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NCJRS Abstract

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  NCJ Number: NCJ 187675   Add to Shopping cart   Find in a Library
  Title: Evaluation/Assessment of Navajo Peacemaking
  Document URL: PDF 
  Author(s): Eric K. Gross
  Date Published: 02/1999
  Page Count: 58
  Annotation: The intent of this study was to investigate the relative effect of Navajo Peacemaking as an intervention in family conflict, in comparison with a family court intervention.
  Abstract: This study assessed and evaluated the effectiveness of Navajo Peacemaking in reducing family conflict. Peacemaking is a type of “restorative justice”, since its objective is conflict resolution through the healing of relations between individuals in conflict. It is a service to communities and families needing a minimally formal, accessible, and affordable form of conflict dispute service. However, it differs from other restorative models on several key points: (1) peacemakers are not impartial, (2) direction from peacemakers is taken from traditional Navajo wisdom narratives, (3) its focus tends to be relational and communal healing, (4) evidence is not necessarily objective, (5) primacy is given to the feelings of process participants, and (6) objective of hearing conforms to the Navajo experience of hozho (justice). The study presents several groups of dependent variables within the survey: the perception that the hearing was fair, family court or peacemaking helped the respondent to find or experience hozho, the court process settled the presenting problem, the court process gave the respondent the opportunity to voice his/her feelings, the judge/peacemaker liaison helped in settling the problem, the judge/peacemaker liaison was fair, and the judge/peacemaker liaison clearly explained the court process to respondent. The study suggests that peacemaking offers individuals and groups experiencing conflict a compelling opportunity to achieve resolution and community/family justice. Process participants expressed their sense of hozho with peacemaking. Peacemaking participants showed a rate of reoccurrence of the presenting problem of 29 percent, while those processed through family court show a rate of reoccurrence of 64 percent. This study contends that peacemaking is more effective than family court in reducing conflict within and between families and neighbors. However, additional research is suggested. Appendices and References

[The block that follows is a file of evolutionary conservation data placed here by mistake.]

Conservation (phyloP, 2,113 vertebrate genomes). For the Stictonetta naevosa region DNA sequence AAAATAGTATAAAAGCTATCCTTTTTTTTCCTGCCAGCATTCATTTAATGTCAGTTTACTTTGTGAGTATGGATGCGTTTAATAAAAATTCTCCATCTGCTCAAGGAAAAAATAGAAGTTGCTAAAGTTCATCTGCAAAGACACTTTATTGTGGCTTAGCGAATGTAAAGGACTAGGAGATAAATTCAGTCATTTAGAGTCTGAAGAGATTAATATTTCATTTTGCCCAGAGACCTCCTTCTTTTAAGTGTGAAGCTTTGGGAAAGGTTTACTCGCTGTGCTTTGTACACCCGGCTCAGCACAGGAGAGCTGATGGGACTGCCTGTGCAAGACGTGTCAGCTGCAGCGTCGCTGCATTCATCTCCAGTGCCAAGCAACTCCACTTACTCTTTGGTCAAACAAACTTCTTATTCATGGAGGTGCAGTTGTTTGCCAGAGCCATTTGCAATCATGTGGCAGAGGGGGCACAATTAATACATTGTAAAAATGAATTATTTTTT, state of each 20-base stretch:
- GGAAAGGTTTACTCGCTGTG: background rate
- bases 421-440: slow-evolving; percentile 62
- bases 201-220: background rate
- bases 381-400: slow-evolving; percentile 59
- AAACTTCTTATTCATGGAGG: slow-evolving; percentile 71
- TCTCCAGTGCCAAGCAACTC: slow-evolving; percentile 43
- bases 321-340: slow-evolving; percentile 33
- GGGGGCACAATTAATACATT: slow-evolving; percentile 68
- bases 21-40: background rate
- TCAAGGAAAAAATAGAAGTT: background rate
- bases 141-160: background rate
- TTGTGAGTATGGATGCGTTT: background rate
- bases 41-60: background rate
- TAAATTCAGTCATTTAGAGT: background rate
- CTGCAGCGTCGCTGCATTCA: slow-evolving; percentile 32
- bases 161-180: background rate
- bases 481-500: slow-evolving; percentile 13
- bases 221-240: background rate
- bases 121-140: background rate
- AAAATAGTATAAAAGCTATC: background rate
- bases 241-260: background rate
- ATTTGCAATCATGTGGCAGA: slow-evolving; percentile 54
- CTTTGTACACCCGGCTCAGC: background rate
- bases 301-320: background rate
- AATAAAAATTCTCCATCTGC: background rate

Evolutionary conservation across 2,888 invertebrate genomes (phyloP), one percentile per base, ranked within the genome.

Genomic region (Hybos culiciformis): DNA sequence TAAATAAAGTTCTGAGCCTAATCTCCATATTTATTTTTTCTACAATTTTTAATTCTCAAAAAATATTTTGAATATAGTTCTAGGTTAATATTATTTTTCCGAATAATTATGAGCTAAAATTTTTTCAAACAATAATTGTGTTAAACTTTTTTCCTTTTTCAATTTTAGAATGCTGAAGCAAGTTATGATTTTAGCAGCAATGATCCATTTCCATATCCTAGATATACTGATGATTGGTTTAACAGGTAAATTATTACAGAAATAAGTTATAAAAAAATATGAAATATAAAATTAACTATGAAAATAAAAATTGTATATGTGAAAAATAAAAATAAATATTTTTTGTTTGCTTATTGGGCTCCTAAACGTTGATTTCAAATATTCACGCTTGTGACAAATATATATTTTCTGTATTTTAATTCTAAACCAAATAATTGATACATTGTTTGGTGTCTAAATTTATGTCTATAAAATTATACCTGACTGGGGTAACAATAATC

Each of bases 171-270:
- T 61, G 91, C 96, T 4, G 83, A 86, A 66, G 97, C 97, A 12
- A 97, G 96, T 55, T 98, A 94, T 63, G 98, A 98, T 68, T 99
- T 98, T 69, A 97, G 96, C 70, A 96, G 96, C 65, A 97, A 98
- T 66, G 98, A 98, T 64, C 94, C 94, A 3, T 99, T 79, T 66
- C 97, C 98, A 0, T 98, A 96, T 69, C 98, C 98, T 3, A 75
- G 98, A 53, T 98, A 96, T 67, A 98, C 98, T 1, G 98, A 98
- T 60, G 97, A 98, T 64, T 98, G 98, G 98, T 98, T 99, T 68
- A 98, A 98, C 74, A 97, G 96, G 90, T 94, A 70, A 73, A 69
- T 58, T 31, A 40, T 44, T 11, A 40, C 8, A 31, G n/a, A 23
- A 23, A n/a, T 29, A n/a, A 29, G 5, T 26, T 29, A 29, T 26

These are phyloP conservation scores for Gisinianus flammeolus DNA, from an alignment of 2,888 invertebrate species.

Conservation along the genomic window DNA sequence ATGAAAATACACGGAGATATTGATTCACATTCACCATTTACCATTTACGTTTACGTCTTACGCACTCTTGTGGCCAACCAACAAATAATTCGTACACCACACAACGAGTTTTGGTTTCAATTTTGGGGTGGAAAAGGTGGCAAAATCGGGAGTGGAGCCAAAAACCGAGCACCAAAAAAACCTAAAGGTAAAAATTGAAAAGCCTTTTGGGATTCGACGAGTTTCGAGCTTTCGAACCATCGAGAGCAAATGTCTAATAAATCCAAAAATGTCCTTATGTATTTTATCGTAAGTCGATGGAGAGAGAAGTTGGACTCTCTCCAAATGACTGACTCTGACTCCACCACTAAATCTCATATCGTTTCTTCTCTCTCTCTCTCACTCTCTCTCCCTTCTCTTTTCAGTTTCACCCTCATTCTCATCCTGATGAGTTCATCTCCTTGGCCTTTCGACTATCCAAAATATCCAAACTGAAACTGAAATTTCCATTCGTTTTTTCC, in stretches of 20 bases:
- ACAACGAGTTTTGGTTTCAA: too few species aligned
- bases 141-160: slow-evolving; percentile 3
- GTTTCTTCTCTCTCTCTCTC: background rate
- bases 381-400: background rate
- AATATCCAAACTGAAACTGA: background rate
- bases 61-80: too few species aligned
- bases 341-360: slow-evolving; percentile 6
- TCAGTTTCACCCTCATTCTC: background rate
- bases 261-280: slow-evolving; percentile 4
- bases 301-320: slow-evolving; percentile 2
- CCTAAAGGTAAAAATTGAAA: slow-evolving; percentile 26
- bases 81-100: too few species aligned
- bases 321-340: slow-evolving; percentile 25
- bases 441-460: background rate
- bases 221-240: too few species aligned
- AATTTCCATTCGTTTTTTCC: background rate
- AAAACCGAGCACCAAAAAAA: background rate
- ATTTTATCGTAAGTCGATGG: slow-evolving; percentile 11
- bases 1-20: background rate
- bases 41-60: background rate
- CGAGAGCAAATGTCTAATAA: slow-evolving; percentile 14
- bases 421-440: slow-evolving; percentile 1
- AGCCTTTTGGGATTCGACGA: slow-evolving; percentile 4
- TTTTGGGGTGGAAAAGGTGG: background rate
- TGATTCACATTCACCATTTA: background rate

Main Term(s): Conflict resolution
  Index Term(s): Family courts ; Crisis intervention ; Mediation ; Alternative dispute settlement ; Dispute Settlement/Resolution ; Mediator-advisor model
  Sponsoring Agency: Temple University
United States of America

National Institute of Justice (NIJ)
US Department of Justice
Office of Justice Programs
United States of America
  Grant Number: 97-IJ-CX-0039
  Sale Source: National Institute of Justice/NCJRS
Box 6000
Rockville, MD 20849
United States of America

NCJRS Photocopy Services
Box 6000
Rockville, MD 20849-6000
United States of America
  Type: Program/Project Evaluation
  Country: United States of America
  Language: English
  Note: Dataset may be archived by the NIJ Data Resources Program at the National Archive of Criminal Justice Data
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